Does it matter what people believe?
Reposted 15 April 2006
Feedback from Mr Brandon Looney, who gave permission for his full name to be used. His letter seems to promote a increasingly common error—that of postmodernism or relativism—a denial of absolute objective truth. This contrasts with many atheists who claim that we are wrong (usually without the slightest justification), but such a claim presupposes that there is such a thing as absolute truth. A response by Dr Jonathan Sarfati (CMI-Australia) immediately follows his letter, first in its entirety.
I will gladly oblige in providing you with a negative response to your organization. Not because I’m an evolutionist, I believe atheism is as much a religion as Christianity in that both are equally dogmatic and unbending, but because I see that there are more problems that Christians should try and solve.
You should be spreading the word of God and his Son to the people of America strengthening your numbers. I've tried arguing with a scientist before, it’s pointless. No matter what you say to these people their beliefs aren’t going to change any more than yours are.
Is it important where we came from? Some say yes and some say no, but the truth of the matter is it’s not. Do you believe in God today? Do you believe that God created man and God created Earth. It’s not important what the world believes. It’s important what you belive.
I will gladly oblige in providing you with a negative response to your organization. Not because I’m an evolutionist, I believe atheism is as much a religion as Christianity in that both are equally dogmatic and unbending,, …
I must say that it’s a refreshing change for someone to realise that atheism is also a dogmatic belief system. In fact, all belief systems start with axioms, or propositions held to be true without proof, and from which other propositions are deduced. These axioms form a framework by which facts are interpreted. As we often emphasise, creationists and evolutionists have the same facts; the difference is how they are interpreted, and the difference is due to the different axioms. For more information, see Faith and facts.
… but because I see that there are more problems that Christians should try and solve.
On what basis do you decide that something is a problem, or how great a problem it is? A person’s axioms play a huge role in this, and what might be serious problems under some axioms would not be under others.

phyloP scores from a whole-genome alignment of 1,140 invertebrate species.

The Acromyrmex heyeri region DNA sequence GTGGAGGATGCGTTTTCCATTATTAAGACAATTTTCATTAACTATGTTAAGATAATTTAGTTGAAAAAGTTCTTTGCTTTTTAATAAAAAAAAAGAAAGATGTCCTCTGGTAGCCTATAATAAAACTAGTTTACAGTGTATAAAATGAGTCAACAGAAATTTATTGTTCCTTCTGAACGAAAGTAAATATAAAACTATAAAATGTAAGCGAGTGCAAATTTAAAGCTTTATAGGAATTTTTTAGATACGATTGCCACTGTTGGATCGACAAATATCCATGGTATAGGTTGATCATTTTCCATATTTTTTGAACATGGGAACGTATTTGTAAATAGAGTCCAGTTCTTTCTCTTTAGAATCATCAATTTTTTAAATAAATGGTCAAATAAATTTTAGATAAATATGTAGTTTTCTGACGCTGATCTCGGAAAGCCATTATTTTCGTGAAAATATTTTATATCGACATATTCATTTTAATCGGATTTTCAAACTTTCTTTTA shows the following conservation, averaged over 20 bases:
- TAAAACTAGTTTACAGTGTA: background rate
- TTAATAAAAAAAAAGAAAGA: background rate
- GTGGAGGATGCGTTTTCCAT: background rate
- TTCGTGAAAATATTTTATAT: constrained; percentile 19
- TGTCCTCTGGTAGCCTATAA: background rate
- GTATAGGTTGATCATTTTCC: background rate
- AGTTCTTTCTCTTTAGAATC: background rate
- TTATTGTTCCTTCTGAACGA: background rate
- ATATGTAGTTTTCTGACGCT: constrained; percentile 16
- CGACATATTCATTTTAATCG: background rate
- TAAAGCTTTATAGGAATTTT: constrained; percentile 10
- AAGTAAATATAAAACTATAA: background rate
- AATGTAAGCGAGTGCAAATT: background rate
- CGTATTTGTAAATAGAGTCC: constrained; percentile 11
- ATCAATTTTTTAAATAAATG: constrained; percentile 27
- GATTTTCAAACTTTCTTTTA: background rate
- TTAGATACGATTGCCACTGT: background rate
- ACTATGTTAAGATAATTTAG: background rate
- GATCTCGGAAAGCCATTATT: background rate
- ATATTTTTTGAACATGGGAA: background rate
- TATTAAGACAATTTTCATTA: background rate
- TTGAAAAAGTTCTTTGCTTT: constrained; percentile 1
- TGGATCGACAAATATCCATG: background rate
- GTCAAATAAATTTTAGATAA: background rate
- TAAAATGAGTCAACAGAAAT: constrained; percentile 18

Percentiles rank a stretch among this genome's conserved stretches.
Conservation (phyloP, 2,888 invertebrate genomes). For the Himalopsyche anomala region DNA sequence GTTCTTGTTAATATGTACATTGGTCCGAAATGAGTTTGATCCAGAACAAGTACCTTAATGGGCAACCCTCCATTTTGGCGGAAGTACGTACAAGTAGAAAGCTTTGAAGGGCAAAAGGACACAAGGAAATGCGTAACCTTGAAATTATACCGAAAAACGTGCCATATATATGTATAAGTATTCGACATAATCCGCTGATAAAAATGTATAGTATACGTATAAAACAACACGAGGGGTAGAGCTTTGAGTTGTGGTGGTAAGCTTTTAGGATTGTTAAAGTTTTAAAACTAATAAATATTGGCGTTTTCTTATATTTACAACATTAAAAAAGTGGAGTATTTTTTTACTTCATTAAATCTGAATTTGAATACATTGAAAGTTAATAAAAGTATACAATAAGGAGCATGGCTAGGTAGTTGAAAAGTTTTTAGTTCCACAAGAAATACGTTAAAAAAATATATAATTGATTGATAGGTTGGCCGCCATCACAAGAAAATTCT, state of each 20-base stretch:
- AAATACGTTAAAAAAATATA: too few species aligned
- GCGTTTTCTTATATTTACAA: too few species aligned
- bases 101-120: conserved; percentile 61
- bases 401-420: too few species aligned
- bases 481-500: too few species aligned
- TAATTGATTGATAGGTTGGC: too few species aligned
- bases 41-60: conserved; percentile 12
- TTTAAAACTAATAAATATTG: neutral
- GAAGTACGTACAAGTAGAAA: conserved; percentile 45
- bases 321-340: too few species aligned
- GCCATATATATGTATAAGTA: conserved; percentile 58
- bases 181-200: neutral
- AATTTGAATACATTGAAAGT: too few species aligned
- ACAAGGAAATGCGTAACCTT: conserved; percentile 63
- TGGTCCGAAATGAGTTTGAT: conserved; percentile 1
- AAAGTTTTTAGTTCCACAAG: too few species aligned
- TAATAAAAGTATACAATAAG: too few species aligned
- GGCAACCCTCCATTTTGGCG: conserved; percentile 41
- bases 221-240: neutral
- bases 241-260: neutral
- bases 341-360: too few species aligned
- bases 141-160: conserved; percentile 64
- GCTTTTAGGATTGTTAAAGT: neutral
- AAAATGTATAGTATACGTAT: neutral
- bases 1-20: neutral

You should be spreading the word of God and his Son …
This is precisely what we are doing. But I must ask you, which ‘God’ and ‘Son’ are you talking about, if not the God of the Bible who created the universe, through and by His Son?
… to the people of America…
It might surprise you to learn that there are other countries in the world ;)
… strengthening your numbers. I’ve tried arguing with a scientist before, it’s pointless.
Does this mean that your own limited experience should be normative for us all? Respectfully, I’m not surprised at your lack of success if this letter illustrates your general way of arguing, that is, unsupported assertions and (as will be shown below) self-refuting statements. …
No matter what you say to these people their beliefs aren’t going to change any more than yours are.
… Actually, our experience is different from yours. Some of our staff scientists and board members themselves are scientists who did change their minds, which means a fundamental change of axioms. And we have hundreds of letters on file of many others. It shows the fallacy of basing too much on a single person’s experience. In fact, although we have plenty of experience to the contrary, our position is not based on experience but on biblical commands such as 2 Corinthians 10:5, ‘We demolish arguments and every pretension that sets itself up against the knowledge of God, and we take captive every thought to make it obedient to Christ.’
Is it important where we came from? Some say yes and some say no, but the truth of the matter is it’s not.
Do you have any basis for this assertion? In fact, it makes all the difference in the world. If God made us, then He owns us, and has the right to make the rules for us—and because He made us, He knows what’s best for us. And—this is most important of all—we are accountable to Him, worthy of infinite punishment for violating His infinite holiness, and have only one way out: this is to believe that Jesus Christ, fully God and fully man, bore the punishment we deserve.
But if no-one made us, then rules are simply conventions from culture or have evolved for survival value, and there is no objective basis for deciding right and wrong. And ultimately we are accountable to no-one but ourselves. Is it any wonder that schoolchildren, wearing T-shirts emblazoned with ‘natural selection’, go on shooting sprees against their classmates? If humans are really just rearranged pond scum—the results of survival of the fittest—then what could possibly be the basis for saying that they did wrong?
Do you believe in God today? Do you believe that God created man and God created Earth. it’s not important what the world believes …
This presupposes that beliefs have no consequences. But as shown above, they most certainly do. And if you mean that it shouldn’t matter to us what the rest of the world believes, and given that you are a part of the rest of the world, it follows that it shouldn’t matter to us what you believe—so why, given your own assumptions, would you expect us to take your comments seriously?
… it’s important what you belive.
Well, I believe that it is important what the world believes, and that relativism has baneful consequences for personal and social life, as well as grave eternal consequences. So according to your own words, this belief of mine is important.